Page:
In light of the recent terrible losses of people who lived in the path of both Hurricanes Harvey and Irma, it helps to remind ourselves how fortunate we are if we are among the lucky ones who escaped their fury. 

As I saw the total devastation of so many homes and businesses in Texas, in Florida, and on so many Caribbean islands, all I could think of is how much the people still have to suffer to regain some semblance of a normal life. The lack of basic needs such as food, water, and utilities only make more complicated the work of cleaning out, rebuilding, and replacing their personal belongings. Governments can only do so much. These people need our help. If you wish to donate and are not sure where to start, this site, Charity Navigator, will point the way. It not only lists the organizations already in existence and onsite in most cases, it rates them according to their efficiency. You will know how wisely your money is being spent. 

As we view our many blessings, let us open our hearts and pocketbooks to help the victims.

Oh God, when I have food, help me to remember the hungry;
When I have work, help me to remember the jobless;
When I have a warm home, help me to remember the homeless;
When I am without pain, help me to remember those who suffer;
And remembering, help me to destroy my complacency and bestir my compassion.
Make me concerned enough to help by word and deed; those who cry out for what we take for granted.
Amen - -Samuel F. Pugh

Love our neighbors,

Thursday, August 17, 2017

The Triumph of Evil?

The recent actions in Charlottesville and the subsequent comments by our President have created so much backlash that it is difficult to say anything more without it being repetitive. One thing in particular I didn't hear - of course, I may have missed it - is that if the rally had not been so highly publicized in advance, there would not have been anyone there to protest against the hateful groups. Of course, the KKK, the neo-Nazis, and the White Supremacists wanted the publicity. That way, their numbers might increase each time they congregate. With their current seeming acceptance, if not encouragement, by the President they continue to get bolder and more military-like in their appearances. I also think the huge media coverage of their events encourages them as well.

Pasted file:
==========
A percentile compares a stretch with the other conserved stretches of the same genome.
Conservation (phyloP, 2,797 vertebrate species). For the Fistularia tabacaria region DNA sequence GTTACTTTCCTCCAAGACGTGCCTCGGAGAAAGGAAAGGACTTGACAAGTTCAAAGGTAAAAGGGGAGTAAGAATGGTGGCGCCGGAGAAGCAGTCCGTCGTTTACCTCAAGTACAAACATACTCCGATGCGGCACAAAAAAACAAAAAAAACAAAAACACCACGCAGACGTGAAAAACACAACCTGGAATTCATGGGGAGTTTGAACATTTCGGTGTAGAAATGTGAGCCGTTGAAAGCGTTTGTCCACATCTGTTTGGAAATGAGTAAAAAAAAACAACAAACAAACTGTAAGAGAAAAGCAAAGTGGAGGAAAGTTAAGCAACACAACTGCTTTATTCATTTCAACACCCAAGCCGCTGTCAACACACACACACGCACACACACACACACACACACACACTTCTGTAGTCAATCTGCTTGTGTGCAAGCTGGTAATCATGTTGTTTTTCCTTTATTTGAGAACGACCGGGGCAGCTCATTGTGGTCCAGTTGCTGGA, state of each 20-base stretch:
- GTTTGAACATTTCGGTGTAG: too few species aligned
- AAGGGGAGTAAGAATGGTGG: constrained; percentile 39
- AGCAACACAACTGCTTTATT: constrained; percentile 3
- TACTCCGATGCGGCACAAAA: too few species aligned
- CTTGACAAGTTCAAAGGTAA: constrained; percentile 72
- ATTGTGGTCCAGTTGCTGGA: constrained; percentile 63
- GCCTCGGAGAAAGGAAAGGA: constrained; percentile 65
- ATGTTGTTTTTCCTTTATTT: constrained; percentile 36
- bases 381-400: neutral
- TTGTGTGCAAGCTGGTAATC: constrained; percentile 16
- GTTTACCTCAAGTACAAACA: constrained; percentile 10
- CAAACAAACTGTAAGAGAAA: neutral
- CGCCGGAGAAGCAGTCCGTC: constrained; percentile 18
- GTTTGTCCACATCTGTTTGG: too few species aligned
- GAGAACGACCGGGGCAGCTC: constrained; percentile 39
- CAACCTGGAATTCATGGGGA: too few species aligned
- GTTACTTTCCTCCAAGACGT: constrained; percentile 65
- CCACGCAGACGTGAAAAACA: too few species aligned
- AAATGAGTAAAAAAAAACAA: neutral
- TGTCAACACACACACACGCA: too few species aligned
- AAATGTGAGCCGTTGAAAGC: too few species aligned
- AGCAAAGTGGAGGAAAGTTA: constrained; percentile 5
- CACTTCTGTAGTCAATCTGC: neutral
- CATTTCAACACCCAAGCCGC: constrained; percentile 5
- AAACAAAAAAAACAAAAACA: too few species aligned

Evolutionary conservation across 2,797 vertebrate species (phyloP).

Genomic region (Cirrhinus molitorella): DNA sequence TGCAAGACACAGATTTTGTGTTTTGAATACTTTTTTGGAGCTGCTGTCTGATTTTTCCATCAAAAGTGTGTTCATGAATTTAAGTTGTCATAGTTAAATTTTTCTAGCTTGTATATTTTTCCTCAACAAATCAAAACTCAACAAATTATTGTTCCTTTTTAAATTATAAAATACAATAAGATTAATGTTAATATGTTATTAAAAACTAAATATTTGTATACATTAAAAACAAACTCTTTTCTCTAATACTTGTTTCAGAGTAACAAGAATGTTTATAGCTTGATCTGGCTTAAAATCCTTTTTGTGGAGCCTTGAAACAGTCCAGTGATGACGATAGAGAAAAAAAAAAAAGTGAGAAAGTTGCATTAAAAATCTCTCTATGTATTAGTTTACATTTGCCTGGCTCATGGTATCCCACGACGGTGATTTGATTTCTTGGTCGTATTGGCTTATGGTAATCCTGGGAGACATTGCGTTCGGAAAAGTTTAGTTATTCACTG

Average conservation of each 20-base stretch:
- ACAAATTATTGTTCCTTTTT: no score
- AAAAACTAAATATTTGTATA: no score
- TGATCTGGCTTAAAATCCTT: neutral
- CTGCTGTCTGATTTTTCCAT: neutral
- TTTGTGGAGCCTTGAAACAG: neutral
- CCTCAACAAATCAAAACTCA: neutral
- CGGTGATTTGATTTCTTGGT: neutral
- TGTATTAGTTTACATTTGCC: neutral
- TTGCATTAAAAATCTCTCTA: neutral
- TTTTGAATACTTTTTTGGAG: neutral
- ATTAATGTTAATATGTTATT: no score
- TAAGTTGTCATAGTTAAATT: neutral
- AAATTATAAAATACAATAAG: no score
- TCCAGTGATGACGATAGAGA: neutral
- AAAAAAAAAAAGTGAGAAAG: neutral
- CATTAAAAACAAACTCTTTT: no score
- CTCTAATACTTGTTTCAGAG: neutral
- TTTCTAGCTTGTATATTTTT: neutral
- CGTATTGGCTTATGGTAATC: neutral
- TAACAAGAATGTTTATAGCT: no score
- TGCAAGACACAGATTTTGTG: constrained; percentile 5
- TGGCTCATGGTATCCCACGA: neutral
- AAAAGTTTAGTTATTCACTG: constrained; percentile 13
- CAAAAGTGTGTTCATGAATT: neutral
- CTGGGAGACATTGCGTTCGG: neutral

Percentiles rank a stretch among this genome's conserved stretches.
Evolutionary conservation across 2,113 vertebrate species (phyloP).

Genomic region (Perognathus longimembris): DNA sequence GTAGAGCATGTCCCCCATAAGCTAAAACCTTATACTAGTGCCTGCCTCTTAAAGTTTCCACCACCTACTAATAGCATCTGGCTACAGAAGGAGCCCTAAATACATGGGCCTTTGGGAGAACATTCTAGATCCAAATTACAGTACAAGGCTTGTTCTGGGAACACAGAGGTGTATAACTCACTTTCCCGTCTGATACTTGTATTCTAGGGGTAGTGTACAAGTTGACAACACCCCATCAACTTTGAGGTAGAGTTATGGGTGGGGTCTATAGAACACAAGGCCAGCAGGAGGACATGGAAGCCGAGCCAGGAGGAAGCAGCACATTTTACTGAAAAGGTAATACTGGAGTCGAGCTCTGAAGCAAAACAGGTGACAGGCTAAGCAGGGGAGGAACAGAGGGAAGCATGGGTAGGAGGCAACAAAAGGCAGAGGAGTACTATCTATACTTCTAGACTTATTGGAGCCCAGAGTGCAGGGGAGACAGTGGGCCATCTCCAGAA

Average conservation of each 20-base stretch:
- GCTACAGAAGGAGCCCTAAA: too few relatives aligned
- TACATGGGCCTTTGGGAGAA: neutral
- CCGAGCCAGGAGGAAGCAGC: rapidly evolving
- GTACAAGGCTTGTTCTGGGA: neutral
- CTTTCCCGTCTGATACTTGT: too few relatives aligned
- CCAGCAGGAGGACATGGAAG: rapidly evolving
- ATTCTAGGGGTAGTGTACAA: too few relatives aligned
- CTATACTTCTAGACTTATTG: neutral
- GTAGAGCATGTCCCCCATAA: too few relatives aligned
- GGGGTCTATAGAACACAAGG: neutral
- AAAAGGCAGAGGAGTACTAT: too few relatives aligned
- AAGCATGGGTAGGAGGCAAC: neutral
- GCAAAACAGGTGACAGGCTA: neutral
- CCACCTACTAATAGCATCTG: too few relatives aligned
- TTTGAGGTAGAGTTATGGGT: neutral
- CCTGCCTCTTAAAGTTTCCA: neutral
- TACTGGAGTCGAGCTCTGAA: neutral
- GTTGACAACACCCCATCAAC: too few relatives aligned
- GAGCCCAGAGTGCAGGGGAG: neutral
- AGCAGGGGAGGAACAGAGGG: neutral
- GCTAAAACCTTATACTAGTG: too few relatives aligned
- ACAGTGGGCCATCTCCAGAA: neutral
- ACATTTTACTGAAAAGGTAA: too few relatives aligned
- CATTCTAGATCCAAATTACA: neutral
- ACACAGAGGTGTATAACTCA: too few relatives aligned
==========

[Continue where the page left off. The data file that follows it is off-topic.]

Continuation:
I was reminded of an incident in Denton, Texas in the summer of 1993 or 1994. My best friend Carol and I met at my Barn, along with her gentleman friend at the time. We had heard there was to be a Ku Klux Klan rally in the Civic Center Park (later named Quakertown Park) that afternoon. We made our "peace" and "love" signs, stapled them to wooden posts, and set off to show the Klan that love could overcome their hate-filled rhetoric. I ran across an article presented for a Master of Science Thesis by a University of North Texas student, Gary Ray Webb in August 1994. In part, he wrote about the Klan rally:
"Female keynoting significantly differed (from the males). As the rally began, a group of 4 protestors, 3 of them female, arrived with signs in hand. Two of the females, dressed in clothing reminiscent of the 1960's, stood near the center of the crowd, singing peace songs. At one point during the rally, 6 of the 8 people bearing anti-KKK signs were female." 
Quakertown Park by Glenn McLain
It was a large crowd, considering one they held earlier in Grapevine was cut short due to lack of interest. There were enough angry, aggressive anti-Klan people attending that if it were held today, there would probably have been some sort of violence. The speakers were often completely drowned out by not only shouts from some in the audience, but my friends and I got others to join in singing loudly with us, "Let There Be Peace On Earth" and "Love is the Only Power". I don't think all of the speakers had their chance to be heard before they gathered themselves together, looked at us with disgust, and with their police escort exited the area. Police had the foresight to have them park very close to the rally space, so they didn't have to walk the gauntlet except for a short distance. The only violent acts we witnessed were one young black man hit one of the Klan members in the face before he was stopped by police, and another one spit a huge amount of something red on a Klansman's white shirt. We continued singing as they drove off.